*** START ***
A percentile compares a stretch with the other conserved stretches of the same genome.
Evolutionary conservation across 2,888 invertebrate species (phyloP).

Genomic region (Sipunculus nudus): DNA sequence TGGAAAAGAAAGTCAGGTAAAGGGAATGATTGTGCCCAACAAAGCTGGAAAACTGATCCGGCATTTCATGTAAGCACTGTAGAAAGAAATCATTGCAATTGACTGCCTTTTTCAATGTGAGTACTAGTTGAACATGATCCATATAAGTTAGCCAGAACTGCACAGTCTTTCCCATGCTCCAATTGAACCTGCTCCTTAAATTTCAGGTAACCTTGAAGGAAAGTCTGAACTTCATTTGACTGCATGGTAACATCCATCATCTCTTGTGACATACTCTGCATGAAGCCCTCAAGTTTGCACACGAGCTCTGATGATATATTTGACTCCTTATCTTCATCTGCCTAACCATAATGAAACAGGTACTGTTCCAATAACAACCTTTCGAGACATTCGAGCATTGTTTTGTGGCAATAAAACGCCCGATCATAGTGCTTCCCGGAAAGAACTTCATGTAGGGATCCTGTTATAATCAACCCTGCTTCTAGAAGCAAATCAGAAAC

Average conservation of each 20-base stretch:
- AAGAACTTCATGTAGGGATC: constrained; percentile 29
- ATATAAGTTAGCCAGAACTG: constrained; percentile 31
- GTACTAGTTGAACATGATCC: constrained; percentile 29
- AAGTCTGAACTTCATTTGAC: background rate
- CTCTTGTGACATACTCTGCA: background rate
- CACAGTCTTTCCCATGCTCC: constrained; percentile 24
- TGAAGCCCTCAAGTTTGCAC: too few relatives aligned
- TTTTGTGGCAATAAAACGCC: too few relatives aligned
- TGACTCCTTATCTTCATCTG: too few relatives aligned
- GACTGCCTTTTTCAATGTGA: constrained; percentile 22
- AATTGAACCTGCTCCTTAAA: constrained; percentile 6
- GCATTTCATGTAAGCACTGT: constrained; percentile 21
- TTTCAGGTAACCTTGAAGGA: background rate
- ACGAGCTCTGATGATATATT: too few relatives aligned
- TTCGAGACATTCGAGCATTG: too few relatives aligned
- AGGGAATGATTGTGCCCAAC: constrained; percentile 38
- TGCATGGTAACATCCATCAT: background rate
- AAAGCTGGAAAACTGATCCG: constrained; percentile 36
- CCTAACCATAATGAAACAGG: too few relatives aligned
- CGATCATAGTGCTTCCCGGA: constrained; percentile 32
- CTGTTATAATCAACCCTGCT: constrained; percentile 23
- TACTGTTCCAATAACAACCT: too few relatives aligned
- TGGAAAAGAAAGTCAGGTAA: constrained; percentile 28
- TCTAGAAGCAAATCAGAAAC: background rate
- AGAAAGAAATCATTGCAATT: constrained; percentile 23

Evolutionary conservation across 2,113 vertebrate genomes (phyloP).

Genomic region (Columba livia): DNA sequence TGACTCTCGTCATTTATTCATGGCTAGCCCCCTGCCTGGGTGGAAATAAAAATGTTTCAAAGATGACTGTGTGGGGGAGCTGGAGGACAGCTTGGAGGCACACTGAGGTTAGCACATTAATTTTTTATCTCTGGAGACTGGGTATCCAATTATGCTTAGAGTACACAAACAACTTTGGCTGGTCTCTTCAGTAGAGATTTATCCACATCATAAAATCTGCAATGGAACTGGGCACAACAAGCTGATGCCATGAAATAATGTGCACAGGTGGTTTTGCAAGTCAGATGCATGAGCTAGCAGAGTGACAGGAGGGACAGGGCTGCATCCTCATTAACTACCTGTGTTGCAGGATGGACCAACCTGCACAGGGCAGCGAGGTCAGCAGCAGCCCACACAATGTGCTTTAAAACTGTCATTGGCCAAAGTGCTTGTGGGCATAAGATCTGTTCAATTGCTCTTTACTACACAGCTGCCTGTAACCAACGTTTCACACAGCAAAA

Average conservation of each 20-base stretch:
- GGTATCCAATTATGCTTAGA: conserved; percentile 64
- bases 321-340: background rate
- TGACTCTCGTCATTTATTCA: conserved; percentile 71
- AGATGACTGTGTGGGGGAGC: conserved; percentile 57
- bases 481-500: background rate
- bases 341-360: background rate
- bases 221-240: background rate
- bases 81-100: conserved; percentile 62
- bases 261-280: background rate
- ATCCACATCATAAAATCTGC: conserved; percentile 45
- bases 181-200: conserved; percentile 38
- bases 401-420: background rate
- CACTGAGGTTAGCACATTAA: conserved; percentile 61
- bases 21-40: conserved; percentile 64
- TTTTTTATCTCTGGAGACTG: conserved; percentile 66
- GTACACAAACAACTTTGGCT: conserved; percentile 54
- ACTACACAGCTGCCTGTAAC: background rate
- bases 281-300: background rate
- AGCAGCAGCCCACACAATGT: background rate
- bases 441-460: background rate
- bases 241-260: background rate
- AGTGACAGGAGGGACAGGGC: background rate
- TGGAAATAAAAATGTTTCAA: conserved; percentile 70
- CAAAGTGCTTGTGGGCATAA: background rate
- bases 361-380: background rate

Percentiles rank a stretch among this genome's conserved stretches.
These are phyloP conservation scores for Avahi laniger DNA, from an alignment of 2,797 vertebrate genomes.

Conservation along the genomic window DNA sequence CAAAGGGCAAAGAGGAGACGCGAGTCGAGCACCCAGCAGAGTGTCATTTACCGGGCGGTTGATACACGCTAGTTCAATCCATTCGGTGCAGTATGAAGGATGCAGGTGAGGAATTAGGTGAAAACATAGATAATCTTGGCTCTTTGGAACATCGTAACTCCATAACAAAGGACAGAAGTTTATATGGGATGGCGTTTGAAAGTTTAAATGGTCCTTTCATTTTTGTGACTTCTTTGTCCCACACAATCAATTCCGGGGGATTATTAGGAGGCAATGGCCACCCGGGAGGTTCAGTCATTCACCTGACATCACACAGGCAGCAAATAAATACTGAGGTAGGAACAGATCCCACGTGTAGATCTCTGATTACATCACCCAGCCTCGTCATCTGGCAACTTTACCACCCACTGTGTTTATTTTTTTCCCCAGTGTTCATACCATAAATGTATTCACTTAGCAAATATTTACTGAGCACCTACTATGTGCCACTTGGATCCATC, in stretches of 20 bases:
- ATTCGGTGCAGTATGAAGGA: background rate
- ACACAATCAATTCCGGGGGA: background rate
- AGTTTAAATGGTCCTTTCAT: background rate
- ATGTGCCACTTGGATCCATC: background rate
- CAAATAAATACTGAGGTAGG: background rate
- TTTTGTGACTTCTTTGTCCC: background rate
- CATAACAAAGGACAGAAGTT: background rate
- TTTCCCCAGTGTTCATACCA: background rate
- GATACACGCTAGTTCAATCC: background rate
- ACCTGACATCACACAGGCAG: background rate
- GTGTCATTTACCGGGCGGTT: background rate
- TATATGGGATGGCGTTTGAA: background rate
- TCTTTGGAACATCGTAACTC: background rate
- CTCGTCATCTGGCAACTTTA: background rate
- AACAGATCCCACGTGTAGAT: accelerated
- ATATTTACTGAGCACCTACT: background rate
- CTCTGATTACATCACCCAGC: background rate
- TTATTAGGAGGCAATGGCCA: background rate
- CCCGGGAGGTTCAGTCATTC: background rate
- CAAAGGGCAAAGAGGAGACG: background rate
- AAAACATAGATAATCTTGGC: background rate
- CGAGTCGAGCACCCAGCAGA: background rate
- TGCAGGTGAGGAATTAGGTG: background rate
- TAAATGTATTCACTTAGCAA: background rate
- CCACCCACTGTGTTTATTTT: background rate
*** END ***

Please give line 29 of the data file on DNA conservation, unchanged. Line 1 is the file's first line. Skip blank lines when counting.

- AGAAAGAAATCATTGCAATT: constrained; percentile 23